Pension lump sum tool launched amid delay concerns

Retirement software firm Dunstan Thomas has announced the imminent launch of a tool designed to help providers offer ad hoc pension lump sums on time from April, amid concerns that a number of providers will not be ready for the reforms.

The firm said it will in January roll out an add-on capability to its existing Imago back office administration package to facilitate processing of uncrystallised funds pension lump sum withdrawal applications.

The move comes amid mounting concern often repeated in the national press that providers will not be able to offer the full suite of options by the April implementation date, which has prompted some to raise the spectre of complaints over exit fees to access funds flexibly.

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Dunstan Thomas said it anticipates strong demand to come from providers which do not plan to offer income drawdown policies ahead of 6 April. It said many of these firms do want to go through the expensive process of designing and rolling out drawdown products

In October the government confirmed the uncrystallised lump sum option, which will let retirees take lump sums whenever they want and in as many withdrawals as they like after the age of 55, without crystallising the pot.

The reforms, referred to by many as allowing for ‘bank account-style’ withdrawls from pension funds, have become the most talked about element of the reforms, despite claims from some quarters that this ‘mis-represents’ the purpose of the reforms.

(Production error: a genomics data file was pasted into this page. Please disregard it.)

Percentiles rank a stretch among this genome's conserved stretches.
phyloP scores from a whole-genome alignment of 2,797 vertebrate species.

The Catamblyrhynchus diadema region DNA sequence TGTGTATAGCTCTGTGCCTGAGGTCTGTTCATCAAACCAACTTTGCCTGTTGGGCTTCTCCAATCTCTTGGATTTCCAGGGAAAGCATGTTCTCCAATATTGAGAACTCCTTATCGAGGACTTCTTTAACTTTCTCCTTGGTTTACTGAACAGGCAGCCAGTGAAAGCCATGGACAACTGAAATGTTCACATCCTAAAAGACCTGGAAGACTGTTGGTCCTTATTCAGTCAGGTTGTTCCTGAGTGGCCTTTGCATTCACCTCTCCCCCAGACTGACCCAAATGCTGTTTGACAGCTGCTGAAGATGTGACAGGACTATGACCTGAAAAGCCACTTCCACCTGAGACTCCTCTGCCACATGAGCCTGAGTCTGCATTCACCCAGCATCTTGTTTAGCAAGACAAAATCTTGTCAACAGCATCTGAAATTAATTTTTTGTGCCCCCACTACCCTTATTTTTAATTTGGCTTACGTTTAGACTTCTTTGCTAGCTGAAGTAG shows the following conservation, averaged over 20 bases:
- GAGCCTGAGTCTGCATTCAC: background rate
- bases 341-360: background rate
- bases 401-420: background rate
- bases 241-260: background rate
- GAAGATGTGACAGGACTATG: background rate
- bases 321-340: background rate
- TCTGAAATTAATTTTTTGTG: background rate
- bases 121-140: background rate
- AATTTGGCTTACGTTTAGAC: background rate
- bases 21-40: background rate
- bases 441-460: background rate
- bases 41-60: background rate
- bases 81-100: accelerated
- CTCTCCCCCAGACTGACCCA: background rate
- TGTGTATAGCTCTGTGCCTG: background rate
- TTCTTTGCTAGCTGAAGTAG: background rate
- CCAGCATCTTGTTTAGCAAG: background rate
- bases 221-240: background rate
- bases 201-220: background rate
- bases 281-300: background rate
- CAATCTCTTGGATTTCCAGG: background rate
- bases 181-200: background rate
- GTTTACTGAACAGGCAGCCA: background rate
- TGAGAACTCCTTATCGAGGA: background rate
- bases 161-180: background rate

Life companies and workplace pension schemes previously played down claims they were not ready for new pension rules, or that savers could be hit with sizable exit fees when trying to get access to their savings.

There are several administrative complexities to offering the lump sums option, not least of which is the fact that any such withdrawal must be treated as benefit crystallisation event, according to Dunstan Thomas.

This would require a lifetime allowance test to be conducted and an up-to date valuation of the scheme-holders portfolio to be calculated.

In addition, such payments are inherently more complex as 25 per cent of each lump sum taken under this new arrangement will be tax free, provided payments into the uncrystallised policy do not exceed the money purchase annual allowance which will be £10,000.

Natanje Holt, managing director at the firm, commented that the option looks straightforward from the customer’s point of view, but for providers it’s just as complex as any other benefit crystallisation event.

She said: “The fact that a good many money purchase policy holders will also be moving their input periods adds increased administration workload at a time when product providers are already struggling to make all the changes required for operating successfully post-freedom day.”